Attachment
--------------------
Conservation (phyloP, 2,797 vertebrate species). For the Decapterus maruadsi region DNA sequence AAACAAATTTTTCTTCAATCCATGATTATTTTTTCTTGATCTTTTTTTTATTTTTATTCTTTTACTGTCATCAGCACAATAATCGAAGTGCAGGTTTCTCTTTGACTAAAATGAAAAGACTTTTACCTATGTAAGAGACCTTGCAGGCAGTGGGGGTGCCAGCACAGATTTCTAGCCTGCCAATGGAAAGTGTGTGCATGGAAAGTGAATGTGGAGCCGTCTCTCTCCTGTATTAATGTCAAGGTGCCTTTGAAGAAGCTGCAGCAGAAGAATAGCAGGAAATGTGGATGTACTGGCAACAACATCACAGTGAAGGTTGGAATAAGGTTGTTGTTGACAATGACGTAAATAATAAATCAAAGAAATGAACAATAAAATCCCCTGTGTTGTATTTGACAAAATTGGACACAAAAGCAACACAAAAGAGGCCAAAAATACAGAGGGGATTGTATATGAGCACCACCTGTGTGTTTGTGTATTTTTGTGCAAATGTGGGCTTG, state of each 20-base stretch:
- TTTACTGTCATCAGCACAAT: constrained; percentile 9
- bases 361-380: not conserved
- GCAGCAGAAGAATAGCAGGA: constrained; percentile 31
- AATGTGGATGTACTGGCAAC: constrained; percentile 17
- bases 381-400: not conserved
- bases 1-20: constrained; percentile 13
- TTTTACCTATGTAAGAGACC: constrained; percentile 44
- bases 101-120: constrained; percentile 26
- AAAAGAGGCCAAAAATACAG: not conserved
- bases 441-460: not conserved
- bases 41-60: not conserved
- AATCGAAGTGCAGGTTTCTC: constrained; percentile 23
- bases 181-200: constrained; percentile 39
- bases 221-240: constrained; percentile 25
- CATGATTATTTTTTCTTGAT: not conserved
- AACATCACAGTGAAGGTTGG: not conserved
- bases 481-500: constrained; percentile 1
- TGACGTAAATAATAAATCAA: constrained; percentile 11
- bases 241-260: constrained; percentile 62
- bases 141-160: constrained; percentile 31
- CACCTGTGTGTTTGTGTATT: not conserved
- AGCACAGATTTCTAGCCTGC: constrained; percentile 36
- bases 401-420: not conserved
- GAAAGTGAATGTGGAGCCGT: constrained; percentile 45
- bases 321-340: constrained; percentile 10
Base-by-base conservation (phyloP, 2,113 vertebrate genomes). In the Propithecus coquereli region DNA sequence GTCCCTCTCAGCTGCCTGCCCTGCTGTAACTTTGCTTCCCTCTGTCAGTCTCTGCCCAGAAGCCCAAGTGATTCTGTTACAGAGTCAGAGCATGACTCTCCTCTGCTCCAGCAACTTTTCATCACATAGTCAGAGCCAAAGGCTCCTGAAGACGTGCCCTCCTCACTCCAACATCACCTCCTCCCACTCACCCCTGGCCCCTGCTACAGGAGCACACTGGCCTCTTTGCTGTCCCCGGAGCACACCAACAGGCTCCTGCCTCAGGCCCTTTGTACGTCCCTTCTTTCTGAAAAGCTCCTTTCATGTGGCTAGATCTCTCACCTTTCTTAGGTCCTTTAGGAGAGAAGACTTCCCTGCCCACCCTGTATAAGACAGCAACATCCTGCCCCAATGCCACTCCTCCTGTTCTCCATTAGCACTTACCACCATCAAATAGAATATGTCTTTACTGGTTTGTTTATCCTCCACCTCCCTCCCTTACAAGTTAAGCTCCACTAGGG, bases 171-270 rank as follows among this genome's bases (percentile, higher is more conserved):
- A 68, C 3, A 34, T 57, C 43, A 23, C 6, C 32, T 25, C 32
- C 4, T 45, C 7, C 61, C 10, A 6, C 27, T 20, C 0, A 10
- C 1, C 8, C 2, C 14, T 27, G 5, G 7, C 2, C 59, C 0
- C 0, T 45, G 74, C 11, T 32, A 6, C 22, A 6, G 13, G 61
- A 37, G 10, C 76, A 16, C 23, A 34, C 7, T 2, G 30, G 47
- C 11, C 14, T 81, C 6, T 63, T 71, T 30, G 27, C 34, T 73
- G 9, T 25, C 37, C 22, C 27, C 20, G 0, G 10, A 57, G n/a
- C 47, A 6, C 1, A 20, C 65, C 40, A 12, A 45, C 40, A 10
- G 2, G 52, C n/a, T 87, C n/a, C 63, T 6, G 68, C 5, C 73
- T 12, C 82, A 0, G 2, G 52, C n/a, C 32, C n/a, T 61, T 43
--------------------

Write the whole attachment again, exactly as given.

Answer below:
Conservation (phyloP, 2,797 vertebrate species). For the Decapterus maruadsi region DNA sequence AAACAAATTTTTCTTCAATCCATGATTATTTTTTCTTGATCTTTTTTTTATTTTTATTCTTTTACTGTCATCAGCACAATAATCGAAGTGCAGGTTTCTCTTTGACTAAAATGAAAAGACTTTTACCTATGTAAGAGACCTTGCAGGCAGTGGGGGTGCCAGCACAGATTTCTAGCCTGCCAATGGAAAGTGTGTGCATGGAAAGTGAATGTGGAGCCGTCTCTCTCCTGTATTAATGTCAAGGTGCCTTTGAAGAAGCTGCAGCAGAAGAATAGCAGGAAATGTGGATGTACTGGCAACAACATCACAGTGAAGGTTGGAATAAGGTTGTTGTTGACAATGACGTAAATAATAAATCAAAGAAATGAACAATAAAATCCCCTGTGTTGTATTTGACAAAATTGGACACAAAAGCAACACAAAAGAGGCCAAAAATACAGAGGGGATTGTATATGAGCACCACCTGTGTGTTTGTGTATTTTTGTGCAAATGTGGGCTTG, state of each 20-base stretch:
- TTTACTGTCATCAGCACAAT: constrained; percentile 9
- bases 361-380: not conserved
- GCAGCAGAAGAATAGCAGGA: constrained; percentile 31
- AATGTGGATGTACTGGCAAC: constrained; percentile 17
- bases 381-400: not conserved
- bases 1-20: constrained; percentile 13
- TTTTACCTATGTAAGAGACC: constrained; percentile 44
- bases 101-120: constrained; percentile 26
- AAAAGAGGCCAAAAATACAG: not conserved
- bases 441-460: not conserved
- bases 41-60: not conserved
- AATCGAAGTGCAGGTTTCTC: constrained; percentile 23
- bases 181-200: constrained; percentile 39
- bases 221-240: constrained; percentile 25
- CATGATTATTTTTTCTTGAT: not conserved
- AACATCACAGTGAAGGTTGG: not conserved
- bases 481-500: constrained; percentile 1
- TGACGTAAATAATAAATCAA: constrained; percentile 11
- bases 241-260: constrained; percentile 62
- bases 141-160: constrained; percentile 31
- CACCTGTGTGTTTGTGTATT: not conserved
- AGCACAGATTTCTAGCCTGC: constrained; percentile 36
- bases 401-420: not conserved
- GAAAGTGAATGTGGAGCCGT: constrained; percentile 45
- bases 321-340: constrained; percentile 10
Base-by-base conservation (phyloP, 2,113 vertebrate genomes). In the Propithecus coquereli region DNA sequence GTCCCTCTCAGCTGCCTGCCCTGCTGTAACTTTGCTTCCCTCTGTCAGTCTCTGCCCAGAAGCCCAAGTGATTCTGTTACAGAGTCAGAGCATGACTCTCCTCTGCTCCAGCAACTTTTCATCACATAGTCAGAGCCAAAGGCTCCTGAAGACGTGCCCTCCTCACTCCAACATCACCTCCTCCCACTCACCCCTGGCCCCTGCTACAGGAGCACACTGGCCTCTTTGCTGTCCCCGGAGCACACCAACAGGCTCCTGCCTCAGGCCCTTTGTACGTCCCTTCTTTCTGAAAAGCTCCTTTCATGTGGCTAGATCTCTCACCTTTCTTAGGTCCTTTAGGAGAGAAGACTTCCCTGCCCACCCTGTATAAGACAGCAACATCCTGCCCCAATGCCACTCCTCCTGTTCTCCATTAGCACTTACCACCATCAAATAGAATATGTCTTTACTGGTTTGTTTATCCTCCACCTCCCTCCCTTACAAGTTAAGCTCCACTAGGG, bases 171-270 rank as follows among this genome's bases (percentile, higher is more conserved):
- A 68, C 3, A 34, T 57, C 43, A 23, C 6, C 32, T 25, C 32
- C 4, T 45, C 7, C 61, C 10, A 6, C 27, T 20, C 0, A 10
- C 1, C 8, C 2, C 14, T 27, G 5, G 7, C 2, C 59, C 0
- C 0, T 45, G 74, C 11, T 32, A 6, C 22, A 6, G 13, G 61
- A 37, G 10, C 76, A 16, C 23, A 34, C 7, T 2, G 30, G 47
- C 11, C 14, T 81, C 6, T 63, T 71, T 30, G 27, C 34, T 73
- G 9, T 25, C 37, C 22, C 27, C 20, G 0, G 10, A 57, G n/a
- C 47, A 6, C 1, A 20, C 65, C 40, A 12, A 45, C 40, A 10
- G 2, G 52, C n/a, T 87, C n/a, C 63, T 6, G 68, C 5, C 73
- T 12, C 82, A 0, G 2, G 52, C n/a, C 32, C n/a, T 61, T 43